"Wheat flour was the symbol of Christianity itself" and colonial-era catechisms stated explicitly that only wheat flour could be used. The cultivation and consumption of cassava was nonetheless continued in both Portuguese and Spanish America. Mass production of cassava bread became the first Cuban industry established by the Spanish, Ships departing to Europe from Cuban ports such as Havana, Santiago and Baracoa carried goods to Spain, but sailors needed to be provisioned for the voyage; the Spanish needed to replenish their boats with dried meat, water and large amounts of cassava bread. Sailors complained. Tropical Cuban weather was not suitable for wheat planting and cassava would not go stale as as regular bread. Cassava was introduced to Africa by Portuguese traders from Brazil in the 16th century. Around the same period, it was introduced to Asia through Columbian Exchange by Portuguese and Spanish traders, planted in their colonies in Goa, Eastern Indonesia and the Philippines. Maize and cassava are now important staple foods.
Cassava has become an important staple in Asia, extensively cultivated in Indonesia and Vietnam. Cassava is sometimes described as the "bread of the tropics" but should not be confused with the tropical and equatorial bread tree, the breadfruit or the African breadfruit. In 2016, global production of cassava root was 277 million tonnes, with Nigeria as the world's largest producer having 21% of the world total. Other major growers were Thailand and Indonesia. Cassava is one of the most drought-tolerant crops, can be grown on marginal soils, gives reasonable yields where many other crops do not grow well. Cassava is well adapted within latitudes 30° north and south of the equator, at elevations between sea level and 2,000 m above sea level, in equatorial temperatures, with rainfalls from 50 mm to 5 m annually, to poor soils with a pH ranging from acidic to alkaline; these conditions are common in certain parts of Africa and So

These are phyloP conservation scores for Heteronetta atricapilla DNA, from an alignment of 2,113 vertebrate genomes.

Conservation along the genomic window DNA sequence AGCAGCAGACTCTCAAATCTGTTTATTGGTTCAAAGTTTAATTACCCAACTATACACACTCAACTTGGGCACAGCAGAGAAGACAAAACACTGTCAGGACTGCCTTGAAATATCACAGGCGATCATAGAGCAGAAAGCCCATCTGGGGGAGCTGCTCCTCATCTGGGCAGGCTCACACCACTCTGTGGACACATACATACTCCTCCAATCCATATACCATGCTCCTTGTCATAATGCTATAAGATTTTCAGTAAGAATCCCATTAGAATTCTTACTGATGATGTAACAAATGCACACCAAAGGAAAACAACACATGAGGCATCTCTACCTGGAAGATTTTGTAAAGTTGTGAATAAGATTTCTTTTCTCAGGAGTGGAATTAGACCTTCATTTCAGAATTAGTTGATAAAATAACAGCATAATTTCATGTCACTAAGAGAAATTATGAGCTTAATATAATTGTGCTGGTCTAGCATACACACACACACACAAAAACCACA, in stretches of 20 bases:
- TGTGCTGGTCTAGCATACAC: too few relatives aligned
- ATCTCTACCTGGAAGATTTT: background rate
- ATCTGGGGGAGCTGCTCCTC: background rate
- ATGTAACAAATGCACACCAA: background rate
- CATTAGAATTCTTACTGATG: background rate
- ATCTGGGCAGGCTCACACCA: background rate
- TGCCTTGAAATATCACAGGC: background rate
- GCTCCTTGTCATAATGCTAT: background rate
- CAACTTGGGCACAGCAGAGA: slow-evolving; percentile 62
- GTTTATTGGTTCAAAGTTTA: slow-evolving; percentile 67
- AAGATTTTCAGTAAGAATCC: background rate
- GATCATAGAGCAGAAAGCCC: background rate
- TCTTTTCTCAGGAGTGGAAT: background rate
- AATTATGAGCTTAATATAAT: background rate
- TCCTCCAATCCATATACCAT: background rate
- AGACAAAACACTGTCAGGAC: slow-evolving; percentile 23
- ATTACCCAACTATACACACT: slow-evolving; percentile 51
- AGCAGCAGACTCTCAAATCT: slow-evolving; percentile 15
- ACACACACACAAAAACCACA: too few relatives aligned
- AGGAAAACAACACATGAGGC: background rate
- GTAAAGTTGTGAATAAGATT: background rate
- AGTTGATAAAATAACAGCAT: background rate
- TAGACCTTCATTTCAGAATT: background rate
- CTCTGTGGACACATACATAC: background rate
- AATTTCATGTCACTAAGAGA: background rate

The Amazon Basin is the part of South America drained by the Amazon River and its tributaries. The Amazon drainage basin covers an area of about 6,300,000 km2, or about 35.5 percent that of the South American continent. It is located in the countries of Bolivia, Colombia, Guyana, Peru and Venezuela. Most of the basin is covered by the Amazon Rainforest known as Amazonia. With a 5,500,000 km2 area of dense tropical forest, this is the largest rainforest in the world; the Amazon River begins in the Andes Mountains at the west of the basin with its main tributary the Marañón River in Peru. The highest point in the watershed of the Amazon is the peak of Yerupajá at 6,635 metres. With a length of about 6,400 km before it drains into the Atlantic Ocean, it is one of the two longest rivers in the world; the Amazon system transports the largest volume of water of any river system, accounting for about 20% of the total water carried to the oceans by rivers. Some of the Amazon rainforests are deforested because of the increasing of cattle ranches and soy beans field.